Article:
While buyers in the 18-34 year-old age bracket made up 28% of 2015 enrollees, HHS estimates that almost half of the 10.5 million in the marketplace target market are in that age range. The percentage of young adults among those over 250% FPL is likely even higher, since lower income eligibles are likelier to have already bought plans. The 30% in the 250-400% FPL range are a likely tough sell, as they have proved to date. That's all the more true for the 22% over 400% FPL.
The HHS brief examines two factors holding back the subsidy-eligible uninsured: unaffordability and ignorance. The brief cites multiple surveys showing that, while the subsidy-eligible uninsured overwhelmingly cite affordability as the reason they remain uninsured, a large majority of the subsidy-eligible don't know that they are eligible for help.
I have pondered before the extent to which genuine unaffordability and ignorance of what's on offer might be weighted. To oversimplify, unaffordability is likely to be the main factor for those over 250% FPL (or more likely, for those somewhere between 150 and 200% FPL) and ignorance for those in the lower range of subsidy eligibility., Below 150% FPL, CSR raises the actuarial value of a silver plan from a base of 70% to 94%, and at 150-200% FPL, to 87% -- both better than the average employer-sponsored plan. On the other hand, silver plans start getting quite hard to afford in the 150-200% FPL range, as subsidies leave the buyer paying 4.0 - 6.3% of income in that range.
An recent Urban Institute analysis posited that both the subsidies themselves and outreach to the uninsured are underfunded. Linda Blumberg, co-author (with John Holahan) of that study, suggested in today's Wall Street Journal that HHS's projection was "a cautious assessment but one that was largely in keeping with her group’s projections." She also sounded somewhat more sanguine than the warnings in her report might seem to warrant:
“Nothing here’s worrying me about long-term stability,” said Ms. Blumberg. “Is the administration being cautious? They are, but that doesn’t bother me.”On that note, let's see what open season brings.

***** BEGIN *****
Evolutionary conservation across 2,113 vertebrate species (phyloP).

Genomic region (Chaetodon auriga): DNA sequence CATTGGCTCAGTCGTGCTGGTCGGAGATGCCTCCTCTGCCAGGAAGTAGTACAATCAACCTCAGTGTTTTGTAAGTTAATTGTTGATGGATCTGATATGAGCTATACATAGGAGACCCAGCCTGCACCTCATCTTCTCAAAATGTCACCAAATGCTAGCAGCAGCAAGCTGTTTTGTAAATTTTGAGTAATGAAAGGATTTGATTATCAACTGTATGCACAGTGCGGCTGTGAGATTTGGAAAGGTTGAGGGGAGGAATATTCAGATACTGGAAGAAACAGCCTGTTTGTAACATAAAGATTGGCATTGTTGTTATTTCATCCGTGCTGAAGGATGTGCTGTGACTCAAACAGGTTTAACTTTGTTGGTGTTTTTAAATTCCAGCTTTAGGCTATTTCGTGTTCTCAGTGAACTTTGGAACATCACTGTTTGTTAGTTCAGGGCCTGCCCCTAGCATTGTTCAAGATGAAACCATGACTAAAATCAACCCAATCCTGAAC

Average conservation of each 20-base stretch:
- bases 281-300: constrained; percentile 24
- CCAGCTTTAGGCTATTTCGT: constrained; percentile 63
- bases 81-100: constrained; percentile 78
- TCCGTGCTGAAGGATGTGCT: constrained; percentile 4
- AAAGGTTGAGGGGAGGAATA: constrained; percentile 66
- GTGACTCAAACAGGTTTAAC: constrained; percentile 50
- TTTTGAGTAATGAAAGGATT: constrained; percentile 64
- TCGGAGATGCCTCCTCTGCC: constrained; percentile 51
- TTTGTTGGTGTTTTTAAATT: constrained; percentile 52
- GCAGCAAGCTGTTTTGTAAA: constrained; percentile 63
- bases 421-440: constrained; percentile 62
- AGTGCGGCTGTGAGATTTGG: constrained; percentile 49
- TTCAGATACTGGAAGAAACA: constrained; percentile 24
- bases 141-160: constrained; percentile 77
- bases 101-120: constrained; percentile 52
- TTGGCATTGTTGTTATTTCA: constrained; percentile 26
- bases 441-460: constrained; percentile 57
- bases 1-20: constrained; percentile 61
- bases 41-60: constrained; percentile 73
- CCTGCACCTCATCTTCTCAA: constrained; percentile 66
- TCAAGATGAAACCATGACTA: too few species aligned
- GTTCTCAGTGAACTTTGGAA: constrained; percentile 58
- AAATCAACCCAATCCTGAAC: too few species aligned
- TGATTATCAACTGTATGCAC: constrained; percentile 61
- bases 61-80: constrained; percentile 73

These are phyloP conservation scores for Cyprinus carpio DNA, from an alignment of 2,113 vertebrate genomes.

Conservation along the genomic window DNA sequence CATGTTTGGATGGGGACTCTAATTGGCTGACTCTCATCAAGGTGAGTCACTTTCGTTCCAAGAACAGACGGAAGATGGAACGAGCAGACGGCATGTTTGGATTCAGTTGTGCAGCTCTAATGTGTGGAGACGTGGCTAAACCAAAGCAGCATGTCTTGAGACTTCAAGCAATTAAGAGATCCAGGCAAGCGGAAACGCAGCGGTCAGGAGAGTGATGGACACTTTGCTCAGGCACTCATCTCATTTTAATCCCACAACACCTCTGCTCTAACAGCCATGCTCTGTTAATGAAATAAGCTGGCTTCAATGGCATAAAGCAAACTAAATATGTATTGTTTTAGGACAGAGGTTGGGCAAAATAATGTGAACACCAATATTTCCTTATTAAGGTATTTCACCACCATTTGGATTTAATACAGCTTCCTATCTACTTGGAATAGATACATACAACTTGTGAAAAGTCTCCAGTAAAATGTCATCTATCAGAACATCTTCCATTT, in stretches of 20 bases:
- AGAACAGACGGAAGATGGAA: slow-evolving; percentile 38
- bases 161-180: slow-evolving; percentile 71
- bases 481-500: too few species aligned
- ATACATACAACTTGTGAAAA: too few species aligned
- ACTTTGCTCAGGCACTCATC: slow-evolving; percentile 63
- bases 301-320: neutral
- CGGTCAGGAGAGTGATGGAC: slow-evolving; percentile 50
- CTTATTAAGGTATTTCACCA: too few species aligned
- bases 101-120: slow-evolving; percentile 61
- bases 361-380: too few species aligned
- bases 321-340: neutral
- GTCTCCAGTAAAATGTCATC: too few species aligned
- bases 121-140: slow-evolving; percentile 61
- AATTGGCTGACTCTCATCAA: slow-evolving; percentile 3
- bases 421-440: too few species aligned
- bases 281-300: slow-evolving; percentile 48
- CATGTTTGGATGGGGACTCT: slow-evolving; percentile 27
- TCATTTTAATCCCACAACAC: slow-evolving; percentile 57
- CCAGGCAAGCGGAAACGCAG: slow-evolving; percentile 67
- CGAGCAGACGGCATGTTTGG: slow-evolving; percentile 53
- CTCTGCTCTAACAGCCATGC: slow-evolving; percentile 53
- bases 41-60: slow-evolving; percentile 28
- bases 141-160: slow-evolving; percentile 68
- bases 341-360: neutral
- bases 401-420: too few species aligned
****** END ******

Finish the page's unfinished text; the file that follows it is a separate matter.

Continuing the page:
* The last marketplace enrollment update showed 5.6 million buyers who had accessed cost-sharing reduction subsidies, 8.3 million with premium subsidies, and 9.9 million total enrollees. I have estimated that 76% of CSR-eligible buyers selected silver plans and accessed the benefit (quibbling with Avalere Health's estimate of 73%). That suggests 7.4 million current buyers with incomes under 250% FPL.
** The Kaiser Family Foundation's analysis of the uninsured population, released earlier this week, suggests a higher percentage of potential marketplace customers at 100-138% FPL. Kaiser contrasts the uninsured universe in states that accepted the ACA Medicaid expansion with that of states that refused it, and estimates that while 17% of the uninsured in "expansion" states are eligible for premium subsidies in the private market, 27% (4.35 million) are thus eligible in "nonexpansion" states. If we assume that the percentage of uninsureds in the 139-400% FPL range is currently the same 17% in nonexpansion as in expansion states, then about 1.6 million in the 100-138% are subsidy-eligible. It we assume, say, that the uninsured population in nonexpansion states is 2 million larger than it would have been had they expanded, and that those in 138-400% FPL range make up 17% of the smaller pool, then there might be more like 1.9 million (by Kaiser's estimate) in the 100-138% FPL range -- about twice what HHS is assuming.
Related: The shrinking subsidizable ACA private health plan market